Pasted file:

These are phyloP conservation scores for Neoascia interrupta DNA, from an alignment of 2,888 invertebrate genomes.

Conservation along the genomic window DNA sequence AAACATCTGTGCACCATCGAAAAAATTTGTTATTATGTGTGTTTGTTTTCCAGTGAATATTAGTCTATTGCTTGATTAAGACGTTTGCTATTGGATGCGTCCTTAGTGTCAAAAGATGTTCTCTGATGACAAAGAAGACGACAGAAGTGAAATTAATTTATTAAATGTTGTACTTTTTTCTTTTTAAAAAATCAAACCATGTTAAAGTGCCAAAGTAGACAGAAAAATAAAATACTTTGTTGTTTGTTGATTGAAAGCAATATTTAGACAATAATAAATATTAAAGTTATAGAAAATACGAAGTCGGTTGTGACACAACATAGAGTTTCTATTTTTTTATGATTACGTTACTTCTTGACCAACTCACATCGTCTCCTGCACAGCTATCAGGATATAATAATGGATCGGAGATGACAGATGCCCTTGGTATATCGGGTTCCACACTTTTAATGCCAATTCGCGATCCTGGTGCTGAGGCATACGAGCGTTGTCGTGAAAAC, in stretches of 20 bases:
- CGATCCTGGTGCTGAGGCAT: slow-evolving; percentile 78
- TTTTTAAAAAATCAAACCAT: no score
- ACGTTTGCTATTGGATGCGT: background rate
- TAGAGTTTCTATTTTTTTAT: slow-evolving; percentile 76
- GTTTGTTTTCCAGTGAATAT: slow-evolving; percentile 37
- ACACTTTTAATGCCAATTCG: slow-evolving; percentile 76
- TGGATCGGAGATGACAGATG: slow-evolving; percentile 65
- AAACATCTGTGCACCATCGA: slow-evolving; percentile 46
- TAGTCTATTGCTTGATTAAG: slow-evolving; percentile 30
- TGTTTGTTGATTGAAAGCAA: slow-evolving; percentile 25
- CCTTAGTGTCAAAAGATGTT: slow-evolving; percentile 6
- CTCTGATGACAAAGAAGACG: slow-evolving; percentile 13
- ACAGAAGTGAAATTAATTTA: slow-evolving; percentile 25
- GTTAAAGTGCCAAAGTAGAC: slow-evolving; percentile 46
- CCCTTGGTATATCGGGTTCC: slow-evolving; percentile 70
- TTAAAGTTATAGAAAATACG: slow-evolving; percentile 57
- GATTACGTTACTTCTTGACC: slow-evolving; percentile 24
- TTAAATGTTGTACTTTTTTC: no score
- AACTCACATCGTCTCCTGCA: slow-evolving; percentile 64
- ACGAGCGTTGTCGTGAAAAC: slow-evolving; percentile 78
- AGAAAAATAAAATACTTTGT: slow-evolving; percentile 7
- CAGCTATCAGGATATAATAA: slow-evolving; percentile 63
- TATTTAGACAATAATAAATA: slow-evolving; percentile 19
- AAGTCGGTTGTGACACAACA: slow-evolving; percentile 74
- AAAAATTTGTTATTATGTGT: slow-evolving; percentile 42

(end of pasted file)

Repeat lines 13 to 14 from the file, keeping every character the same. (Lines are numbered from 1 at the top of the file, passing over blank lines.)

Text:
- CCTTAGTGTCAAAAGATGTT: slow-evolving; percentile 6
- CTCTGATGACAAAGAAGACG: slow-evolving; percentile 13